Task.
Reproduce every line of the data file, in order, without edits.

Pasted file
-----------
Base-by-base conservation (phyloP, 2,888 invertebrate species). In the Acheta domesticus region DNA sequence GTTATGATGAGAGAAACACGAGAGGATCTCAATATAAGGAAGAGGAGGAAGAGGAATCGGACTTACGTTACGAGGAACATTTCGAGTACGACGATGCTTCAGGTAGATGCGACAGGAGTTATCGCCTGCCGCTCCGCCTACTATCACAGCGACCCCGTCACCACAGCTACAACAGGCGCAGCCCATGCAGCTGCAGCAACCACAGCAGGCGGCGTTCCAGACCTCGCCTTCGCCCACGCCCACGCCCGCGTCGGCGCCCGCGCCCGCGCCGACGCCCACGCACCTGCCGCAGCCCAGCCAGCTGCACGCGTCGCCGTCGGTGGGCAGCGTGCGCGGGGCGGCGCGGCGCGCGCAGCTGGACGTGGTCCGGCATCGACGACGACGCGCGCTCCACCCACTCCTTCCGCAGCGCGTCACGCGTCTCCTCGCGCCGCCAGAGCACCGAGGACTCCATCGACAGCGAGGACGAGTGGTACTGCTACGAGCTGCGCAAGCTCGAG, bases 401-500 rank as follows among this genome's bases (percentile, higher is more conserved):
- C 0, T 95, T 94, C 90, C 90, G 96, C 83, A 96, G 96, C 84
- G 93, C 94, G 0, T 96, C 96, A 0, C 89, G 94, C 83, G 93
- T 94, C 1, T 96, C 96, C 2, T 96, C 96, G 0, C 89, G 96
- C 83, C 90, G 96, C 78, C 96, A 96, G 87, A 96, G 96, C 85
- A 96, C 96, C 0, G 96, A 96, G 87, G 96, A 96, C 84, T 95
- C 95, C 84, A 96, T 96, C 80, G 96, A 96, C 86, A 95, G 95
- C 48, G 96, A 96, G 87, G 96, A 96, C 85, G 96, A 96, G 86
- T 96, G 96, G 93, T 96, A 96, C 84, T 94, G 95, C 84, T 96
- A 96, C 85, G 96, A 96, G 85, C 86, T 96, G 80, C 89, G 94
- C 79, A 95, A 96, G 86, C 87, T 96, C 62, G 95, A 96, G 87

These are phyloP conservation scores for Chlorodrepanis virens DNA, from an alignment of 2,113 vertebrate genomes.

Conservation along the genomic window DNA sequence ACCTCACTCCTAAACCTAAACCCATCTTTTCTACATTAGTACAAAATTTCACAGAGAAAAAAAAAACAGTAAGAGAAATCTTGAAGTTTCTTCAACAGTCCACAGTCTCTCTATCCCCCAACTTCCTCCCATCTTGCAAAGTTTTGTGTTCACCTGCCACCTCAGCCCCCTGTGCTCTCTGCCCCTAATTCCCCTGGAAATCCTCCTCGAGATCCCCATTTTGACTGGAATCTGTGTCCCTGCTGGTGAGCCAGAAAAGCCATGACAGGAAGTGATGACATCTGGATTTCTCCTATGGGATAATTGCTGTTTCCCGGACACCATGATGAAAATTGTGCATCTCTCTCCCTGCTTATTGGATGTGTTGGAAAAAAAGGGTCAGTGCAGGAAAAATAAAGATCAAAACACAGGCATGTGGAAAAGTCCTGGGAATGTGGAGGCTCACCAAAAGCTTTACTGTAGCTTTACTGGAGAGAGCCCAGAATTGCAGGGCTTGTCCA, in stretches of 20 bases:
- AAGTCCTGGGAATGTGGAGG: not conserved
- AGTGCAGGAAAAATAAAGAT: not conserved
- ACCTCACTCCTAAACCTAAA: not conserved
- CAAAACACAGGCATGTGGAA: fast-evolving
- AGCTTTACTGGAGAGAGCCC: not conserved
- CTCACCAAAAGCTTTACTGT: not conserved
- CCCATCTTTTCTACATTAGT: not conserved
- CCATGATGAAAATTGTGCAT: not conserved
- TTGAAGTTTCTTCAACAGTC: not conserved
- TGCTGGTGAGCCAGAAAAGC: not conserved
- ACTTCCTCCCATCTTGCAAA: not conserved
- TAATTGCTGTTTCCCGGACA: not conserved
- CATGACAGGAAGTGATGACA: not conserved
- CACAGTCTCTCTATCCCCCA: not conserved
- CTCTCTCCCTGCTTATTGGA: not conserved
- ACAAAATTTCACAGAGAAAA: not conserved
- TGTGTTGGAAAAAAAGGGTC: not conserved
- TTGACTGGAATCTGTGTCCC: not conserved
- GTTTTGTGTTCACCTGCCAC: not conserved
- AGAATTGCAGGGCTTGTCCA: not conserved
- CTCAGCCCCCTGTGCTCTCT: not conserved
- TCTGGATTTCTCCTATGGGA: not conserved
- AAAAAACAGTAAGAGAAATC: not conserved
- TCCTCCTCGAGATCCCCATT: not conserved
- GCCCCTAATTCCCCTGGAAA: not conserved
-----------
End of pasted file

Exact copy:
Base-by-base conservation (phyloP, 2,888 invertebrate species). In the Acheta domesticus region DNA sequence GTTATGATGAGAGAAACACGAGAGGATCTCAATATAAGGAAGAGGAGGAAGAGGAATCGGACTTACGTTACGAGGAACATTTCGAGTACGACGATGCTTCAGGTAGATGCGACAGGAGTTATCGCCTGCCGCTCCGCCTACTATCACAGCGACCCCGTCACCACAGCTACAACAGGCGCAGCCCATGCAGCTGCAGCAACCACAGCAGGCGGCGTTCCAGACCTCGCCTTCGCCCACGCCCACGCCCGCGTCGGCGCCCGCGCCCGCGCCGACGCCCACGCACCTGCCGCAGCCCAGCCAGCTGCACGCGTCGCCGTCGGTGGGCAGCGTGCGCGGGGCGGCGCGGCGCGCGCAGCTGGACGTGGTCCGGCATCGACGACGACGCGCGCTCCACCCACTCCTTCCGCAGCGCGTCACGCGTCTCCTCGCGCCGCCAGAGCACCGAGGACTCCATCGACAGCGAGGACGAGTGGTACTGCTACGAGCTGCGCAAGCTCGAG, bases 401-500 rank as follows among this genome's bases (percentile, higher is more conserved):
- C 0, T 95, T 94, C 90, C 90, G 96, C 83, A 96, G 96, C 84
- G 93, C 94, G 0, T 96, C 96, A 0, C 89, G 94, C 83, G 93
- T 94, C 1, T 96, C 96, C 2, T 96, C 96, G 0, C 89, G 96
- C 83, C 90, G 96, C 78, C 96, A 96, G 87, A 96, G 96, C 85
- A 96, C 96, C 0, G 96, A 96, G 87, G 96, A 96, C 84, T 95
- C 95, C 84, A 96, T 96, C 80, G 96, A 96, C 86, A 95, G 95
- C 48, G 96, A 96, G 87, G 96, A 96, C 85, G 96, A 96, G 86
- T 96, G 96, G 93, T 96, A 96, C 84, T 94, G 95, C 84, T 96
- A 96, C 85, G 96, A 96, G 85, C 86, T 96, G 80, C 89, G 94
- C 79, A 95, A 96, G 86, C 87, T 96, C 62, G 95, A 96, G 87

These are phyloP conservation scores for Chlorodrepanis virens DNA, from an alignment of 2,113 vertebrate genomes.

Conservation along the genomic window DNA sequence ACCTCACTCCTAAACCTAAACCCATCTTTTCTACATTAGTACAAAATTTCACAGAGAAAAAAAAAACAGTAAGAGAAATCTTGAAGTTTCTTCAACAGTCCACAGTCTCTCTATCCCCCAACTTCCTCCCATCTTGCAAAGTTTTGTGTTCACCTGCCACCTCAGCCCCCTGTGCTCTCTGCCCCTAATTCCCCTGGAAATCCTCCTCGAGATCCCCATTTTGACTGGAATCTGTGTCCCTGCTGGTGAGCCAGAAAAGCCATGACAGGAAGTGATGACATCTGGATTTCTCCTATGGGATAATTGCTGTTTCCCGGACACCATGATGAAAATTGTGCATCTCTCTCCCTGCTTATTGGATGTGTTGGAAAAAAAGGGTCAGTGCAGGAAAAATAAAGATCAAAACACAGGCATGTGGAAAAGTCCTGGGAATGTGGAGGCTCACCAAAAGCTTTACTGTAGCTTTACTGGAGAGAGCCCAGAATTGCAGGGCTTGTCCA, in stretches of 20 bases:
- AAGTCCTGGGAATGTGGAGG: not conserved
- AGTGCAGGAAAAATAAAGAT: not conserved
- ACCTCACTCCTAAACCTAAA: not conserved
- CAAAACACAGGCATGTGGAA: fast-evolving
- AGCTTTACTGGAGAGAGCCC: not conserved
- CTCACCAAAAGCTTTACTGT: not conserved
- CCCATCTTTTCTACATTAGT: not conserved
- CCATGATGAAAATTGTGCAT: not conserved
- TTGAAGTTTCTTCAACAGTC: not conserved
- TGCTGGTGAGCCAGAAAAGC: not conserved
- ACTTCCTCCCATCTTGCAAA: not conserved
- TAATTGCTGTTTCCCGGACA: not conserved
- CATGACAGGAAGTGATGACA: not conserved
- CACAGTCTCTCTATCCCCCA: not conserved
- CTCTCTCCCTGCTTATTGGA: not conserved
- ACAAAATTTCACAGAGAAAA: not conserved
- TGTGTTGGAAAAAAAGGGTC: not conserved
- TTGACTGGAATCTGTGTCCC: not conserved
- GTTTTGTGTTCACCTGCCAC: not conserved
- AGAATTGCAGGGCTTGTCCA: not conserved
- CTCAGCCCCCTGTGCTCTCT: not conserved
- TCTGGATTTCTCCTATGGGA: not conserved
- AAAAAACAGTAAGAGAAATC: not conserved
- TCCTCCTCGAGATCCCCATT: not conserved
- GCCCCTAATTCCCCTGGAAA: not conserved